A Look Into Madrid’s 35th Festival De Otoño A Primavera

A Look Into Madrid’s 35th Festival De Otoño A Primavera

The Festival de Otoño (Fall Festival) was created in Madrid in 1984, and since then, it has brought to the Spanish capital some of the most relevant European artists. However, in 2010, the festival was moved to the spring first and later diluted during the whole season and renamed “Festival de Otoño a Primavera” (Fall to Spring Festival). While the festival has continued to program many important figures such as Peter Brook, Romeo Castellucci, Robert Lepage, Forced Entertainment, or Timbre 4; not able to bring together multiple artists during the same month, it has lost its vital role as one of the European windows for international theatre. These changes were a response to theatrical impresarios’ complaints about the impossibility to compete with the festival’s extensive offer during the opening months of the theatre season. Luckily, the festival will go back to its original format next year, as Jaime de los Santos, head of Madrid´s Office of Culture and Tourism, has announced.

The 35th edition of the Festival, with the slogan “a window to the extraordinary,” will open in October and will take place in five different theatres in Madrid. It will include the work of ten companies from Spain, Latin America, and several European countries. Since the programming of the Canal theatres and other public theatres in Madrid is so rich, this year the Festival aims to bring theatre, dance, and performance works that are unique and that speak to the relationship between classic and contemporary, between tradition and avant-garde.

Carlos Aladro, artistic director of the festival, defines the 35th edition as a season of contrasts and adds: “Great masters, such as Mauricio Kartun, and well-established companies like Chapitô will be joined by new promising groups, such as Gecko or Los Colochos. Revolutionary artists in their 30s – such as Vicent Macaigne or Mårten Spångberg – will be programmed next to stage legends like Toni Servillo or Anne Teresa De Keersmaeker. Finally, two vibrant and diverse Spanish creators will put the icing on the program. On the one hand, Sara Molina, one of the mothers of Spanish avant-garde making her comeback to the stage; on the other, La Joven Compañía (The Young Company), a successful project for and by young artists.”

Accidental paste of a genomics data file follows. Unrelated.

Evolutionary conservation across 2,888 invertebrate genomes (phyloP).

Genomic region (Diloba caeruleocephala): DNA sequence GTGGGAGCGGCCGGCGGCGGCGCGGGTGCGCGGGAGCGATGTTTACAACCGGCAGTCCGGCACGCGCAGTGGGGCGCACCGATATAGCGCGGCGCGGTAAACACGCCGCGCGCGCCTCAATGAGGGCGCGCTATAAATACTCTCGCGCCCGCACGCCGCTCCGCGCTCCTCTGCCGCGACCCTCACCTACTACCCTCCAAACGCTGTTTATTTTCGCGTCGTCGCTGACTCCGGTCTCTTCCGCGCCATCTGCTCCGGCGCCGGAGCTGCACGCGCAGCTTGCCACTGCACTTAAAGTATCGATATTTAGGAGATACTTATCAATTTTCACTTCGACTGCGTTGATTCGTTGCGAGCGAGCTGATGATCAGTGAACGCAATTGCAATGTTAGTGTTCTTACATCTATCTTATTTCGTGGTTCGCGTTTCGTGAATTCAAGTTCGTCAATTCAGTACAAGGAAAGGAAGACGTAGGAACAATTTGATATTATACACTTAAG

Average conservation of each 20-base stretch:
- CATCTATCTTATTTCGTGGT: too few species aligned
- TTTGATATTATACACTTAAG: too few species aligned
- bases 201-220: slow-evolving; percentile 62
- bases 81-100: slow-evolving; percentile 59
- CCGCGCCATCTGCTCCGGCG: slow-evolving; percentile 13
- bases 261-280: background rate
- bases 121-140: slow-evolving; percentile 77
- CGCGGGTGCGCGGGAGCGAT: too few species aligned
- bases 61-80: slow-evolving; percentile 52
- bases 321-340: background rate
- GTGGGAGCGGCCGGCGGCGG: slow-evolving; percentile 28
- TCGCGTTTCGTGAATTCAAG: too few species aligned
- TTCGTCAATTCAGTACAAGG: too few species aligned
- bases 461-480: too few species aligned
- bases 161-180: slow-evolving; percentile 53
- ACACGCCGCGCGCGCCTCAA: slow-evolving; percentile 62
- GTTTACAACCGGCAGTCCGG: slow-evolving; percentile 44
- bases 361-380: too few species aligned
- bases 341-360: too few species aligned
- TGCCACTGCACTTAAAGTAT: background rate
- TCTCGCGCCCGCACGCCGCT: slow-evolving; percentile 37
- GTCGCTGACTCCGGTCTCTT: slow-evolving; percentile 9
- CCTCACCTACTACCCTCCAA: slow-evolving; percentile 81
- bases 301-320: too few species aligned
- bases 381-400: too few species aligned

1. Mauricio Kartun (Argentine). Pequeño Misterio Acrata. La Abadía Theatre. October 19-22.

The Argentine Mauricio Kartun will open the festival with Terrenal. Pequeño Misterio Acrata in La Abadía theatre in October. Kartun is an important figure in Buenos Aires’ independent theatre scene, and his 2014 Terrenal has received numerous awards. The play explores the biblical story of Cain and Abel.

Rafael Bruza, Claudio da Passano and Claudio Martinez Bel in Mauricio Kartun’s Terrenal. Courtesy of Festival de Otoño a Primavera.

2. Mårten Spångberg (Sweeden). Natten. La casa encendida. October 27.

Spångberg’s Natten. Photo by Anne Van Aerschot. Courtesy of Festival de otoño a primavera.

Mårten Spångberg’s durational performance Natten will be shown one night only, on October 27, from 11 pm until 6 am the next morning in La Casa Encendida. Nine performers dance and share horror stories to create an intimate and intense experience for the audience.

3. Los Colochos (Mexico). Mendoza. Canal Theatres. November 2-4.

The Mexican company Los Colochos will present their play Mendoza, a free adaptation of Shakespeare’s Macbeth directed by Juan Carrillo. The adaptation, by Carrillo and Antonio Zúñiga, situates the action in 1910 during the Mexican Revolution, as the guerrilla soldier Mendoza becomes a bloodthirsty murderous leader enticed by the words of a witch.

A scene in Mendoza by Los Colochos. Courtesy of Festival de otoño a primavera.

4. Gecko Theatre Company (Great Britain). Missing. Canal Theatres. November 16-18.

Missing. Photo by Richard Haughton. Courtesy of Festival de otoño a primavera.